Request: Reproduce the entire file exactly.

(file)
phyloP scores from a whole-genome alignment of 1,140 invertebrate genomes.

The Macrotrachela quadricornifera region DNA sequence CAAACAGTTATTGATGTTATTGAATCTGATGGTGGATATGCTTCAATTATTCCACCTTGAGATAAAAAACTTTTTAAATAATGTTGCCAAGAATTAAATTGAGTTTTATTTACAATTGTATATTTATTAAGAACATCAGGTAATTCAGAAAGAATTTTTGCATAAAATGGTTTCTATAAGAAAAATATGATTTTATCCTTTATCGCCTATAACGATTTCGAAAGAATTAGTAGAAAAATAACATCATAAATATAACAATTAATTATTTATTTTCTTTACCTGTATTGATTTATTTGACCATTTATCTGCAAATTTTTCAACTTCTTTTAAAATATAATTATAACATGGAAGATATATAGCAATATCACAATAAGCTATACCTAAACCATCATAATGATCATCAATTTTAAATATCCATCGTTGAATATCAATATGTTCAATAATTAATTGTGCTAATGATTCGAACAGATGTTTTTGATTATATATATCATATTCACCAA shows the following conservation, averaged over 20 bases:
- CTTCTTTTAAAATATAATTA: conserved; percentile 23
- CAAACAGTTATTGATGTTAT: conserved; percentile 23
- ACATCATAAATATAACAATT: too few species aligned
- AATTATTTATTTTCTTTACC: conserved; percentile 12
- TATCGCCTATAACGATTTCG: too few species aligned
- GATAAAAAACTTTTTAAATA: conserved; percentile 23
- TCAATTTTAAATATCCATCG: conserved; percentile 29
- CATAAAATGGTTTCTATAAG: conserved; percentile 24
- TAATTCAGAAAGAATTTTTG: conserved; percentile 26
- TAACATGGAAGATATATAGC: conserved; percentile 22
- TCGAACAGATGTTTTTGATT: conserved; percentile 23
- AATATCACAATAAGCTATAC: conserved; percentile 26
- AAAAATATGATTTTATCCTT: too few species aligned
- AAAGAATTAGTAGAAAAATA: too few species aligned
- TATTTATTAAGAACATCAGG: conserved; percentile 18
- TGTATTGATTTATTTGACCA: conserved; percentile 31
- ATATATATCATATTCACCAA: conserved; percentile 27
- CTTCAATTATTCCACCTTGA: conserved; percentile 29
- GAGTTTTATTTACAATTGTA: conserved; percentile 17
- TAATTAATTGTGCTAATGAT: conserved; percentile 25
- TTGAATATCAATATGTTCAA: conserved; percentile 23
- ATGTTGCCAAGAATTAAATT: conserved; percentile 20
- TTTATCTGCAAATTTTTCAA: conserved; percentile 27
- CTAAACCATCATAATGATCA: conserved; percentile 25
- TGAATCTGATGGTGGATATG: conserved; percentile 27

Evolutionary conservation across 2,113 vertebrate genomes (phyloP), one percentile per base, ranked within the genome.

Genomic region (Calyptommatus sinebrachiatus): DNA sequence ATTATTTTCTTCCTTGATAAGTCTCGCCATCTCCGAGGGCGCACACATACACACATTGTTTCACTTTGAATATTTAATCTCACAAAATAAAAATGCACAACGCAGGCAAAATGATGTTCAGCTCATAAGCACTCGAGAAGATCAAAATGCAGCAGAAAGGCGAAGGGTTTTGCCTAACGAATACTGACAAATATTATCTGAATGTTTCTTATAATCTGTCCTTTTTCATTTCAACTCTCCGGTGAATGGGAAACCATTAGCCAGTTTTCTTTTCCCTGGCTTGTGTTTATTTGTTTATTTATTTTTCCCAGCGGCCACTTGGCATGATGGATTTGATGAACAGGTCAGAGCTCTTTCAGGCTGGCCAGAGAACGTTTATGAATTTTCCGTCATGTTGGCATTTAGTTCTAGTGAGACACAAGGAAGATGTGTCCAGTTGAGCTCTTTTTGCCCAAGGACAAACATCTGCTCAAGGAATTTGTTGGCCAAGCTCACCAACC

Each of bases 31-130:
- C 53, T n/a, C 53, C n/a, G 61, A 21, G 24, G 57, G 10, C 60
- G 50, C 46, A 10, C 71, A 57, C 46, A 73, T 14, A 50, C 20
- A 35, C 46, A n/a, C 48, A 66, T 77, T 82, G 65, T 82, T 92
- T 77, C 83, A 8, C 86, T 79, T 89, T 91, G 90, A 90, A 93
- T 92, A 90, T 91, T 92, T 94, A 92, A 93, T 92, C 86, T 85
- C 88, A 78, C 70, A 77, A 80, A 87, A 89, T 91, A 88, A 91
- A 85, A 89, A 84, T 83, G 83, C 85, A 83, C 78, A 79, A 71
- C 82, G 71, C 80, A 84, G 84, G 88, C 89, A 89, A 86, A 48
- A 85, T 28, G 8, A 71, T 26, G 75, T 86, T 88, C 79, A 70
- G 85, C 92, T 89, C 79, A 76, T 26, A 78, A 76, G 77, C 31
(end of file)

phyloP scores from a whole-genome alignment of 1,140 invertebrate genomes.

The Macrotrachela quadricornifera region DNA sequence CAAACAGTTATTGATGTTATTGAATCTGATGGTGGATATGCTTCAATTATTCCACCTTGAGATAAAAAACTTTTTAAATAATGTTGCCAAGAATTAAATTGAGTTTTATTTACAATTGTATATTTATTAAGAACATCAGGTAATTCAGAAAGAATTTTTGCATAAAATGGTTTCTATAAGAAAAATATGATTTTATCCTTTATCGCCTATAACGATTTCGAAAGAATTAGTAGAAAAATAACATCATAAATATAACAATTAATTATTTATTTTCTTTACCTGTATTGATTTATTTGACCATTTATCTGCAAATTTTTCAACTTCTTTTAAAATATAATTATAACATGGAAGATATATAGCAATATCACAATAAGCTATACCTAAACCATCATAATGATCATCAATTTTAAATATCCATCGTTGAATATCAATATGTTCAATAATTAATTGTGCTAATGATTCGAACAGATGTTTTTGATTATATATATCATATTCACCAA shows the following conservation, averaged over 20 bases:
- CTTCTTTTAAAATATAATTA: conserved; percentile 23
- CAAACAGTTATTGATGTTAT: conserved; percentile 23
- ACATCATAAATATAACAATT: too few species aligned
- AATTATTTATTTTCTTTACC: conserved; percentile 12
- TATCGCCTATAACGATTTCG: too few species aligned
- GATAAAAAACTTTTTAAATA: conserved; percentile 23
- TCAATTTTAAATATCCATCG: conserved; percentile 29
- CATAAAATGGTTTCTATAAG: conserved; percentile 24
- TAATTCAGAAAGAATTTTTG: conserved; percentile 26
- TAACATGGAAGATATATAGC: conserved; percentile 22
- TCGAACAGATGTTTTTGATT: conserved; percentile 23
- AATATCACAATAAGCTATAC: conserved; percentile 26
- AAAAATATGATTTTATCCTT: too few species aligned
- AAAGAATTAGTAGAAAAATA: too few species aligned
- TATTTATTAAGAACATCAGG: conserved; percentile 18
- TGTATTGATTTATTTGACCA: conserved; percentile 31
- ATATATATCATATTCACCAA: conserved; percentile 27
- CTTCAATTATTCCACCTTGA: conserved; percentile 29
- GAGTTTTATTTACAATTGTA: conserved; percentile 17
- TAATTAATTGTGCTAATGAT: conserved; percentile 25
- TTGAATATCAATATGTTCAA: conserved; percentile 23
- ATGTTGCCAAGAATTAAATT: conserved; percentile 20
- TTTATCTGCAAATTTTTCAA: conserved; percentile 27
- CTAAACCATCATAATGATCA: conserved; percentile 25
- TGAATCTGATGGTGGATATG: conserved; percentile 27

Evolutionary conservation across 2,113 vertebrate genomes (phyloP), one percentile per base, ranked within the genome.

Genomic region (Calyptommatus sinebrachiatus): DNA sequence ATTATTTTCTTCCTTGATAAGTCTCGCCATCTCCGAGGGCGCACACATACACACATTGTTTCACTTTGAATATTTAATCTCACAAAATAAAAATGCACAACGCAGGCAAAATGATGTTCAGCTCATAAGCACTCGAGAAGATCAAAATGCAGCAGAAAGGCGAAGGGTTTTGCCTAACGAATACTGACAAATATTATCTGAATGTTTCTTATAATCTGTCCTTTTTCATTTCAACTCTCCGGTGAATGGGAAACCATTAGCCAGTTTTCTTTTCCCTGGCTTGTGTTTATTTGTTTATTTATTTTTCCCAGCGGCCACTTGGCATGATGGATTTGATGAACAGGTCAGAGCTCTTTCAGGCTGGCCAGAGAACGTTTATGAATTTTCCGTCATGTTGGCATTTAGTTCTAGTGAGACACAAGGAAGATGTGTCCAGTTGAGCTCTTTTTGCCCAAGGACAAACATCTGCTCAAGGAATTTGTTGGCCAAGCTCACCAACC

Each of bases 31-130:
- C 53, T n/a, C 53, C n/a, G 61, A 21, G 24, G 57, G 10, C 60
- G 50, C 46, A 10, C 71, A 57, C 46, A 73, T 14, A 50, C 20
- A 35, C 46, A n/a, C 48, A 66, T 77, T 82, G 65, T 82, T 92
- T 77, C 83, A 8, C 86, T 79, T 89, T 91, G 90, A 90, A 93
- T 92, A 90, T 91, T 92, T 94, A 92, A 93, T 92, C 86, T 85
- C 88, A 78, C 70, A 77, A 80, A 87, A 89, T 91, A 88, A 91
- A 85, A 89, A 84, T 83, G 83, C 85, A 83, C 78, A 79, A 71
- C 82, G 71, C 80, A 84, G 84, G 88, C 89, A 89, A 86, A 48
- A 85, T 28, G 8, A 71, T 26, G 75, T 86, T 88, C 79, A 70
- G 85, C 92, T 89, C 79, A 76, T 26, A 78, A 76, G 77, C 31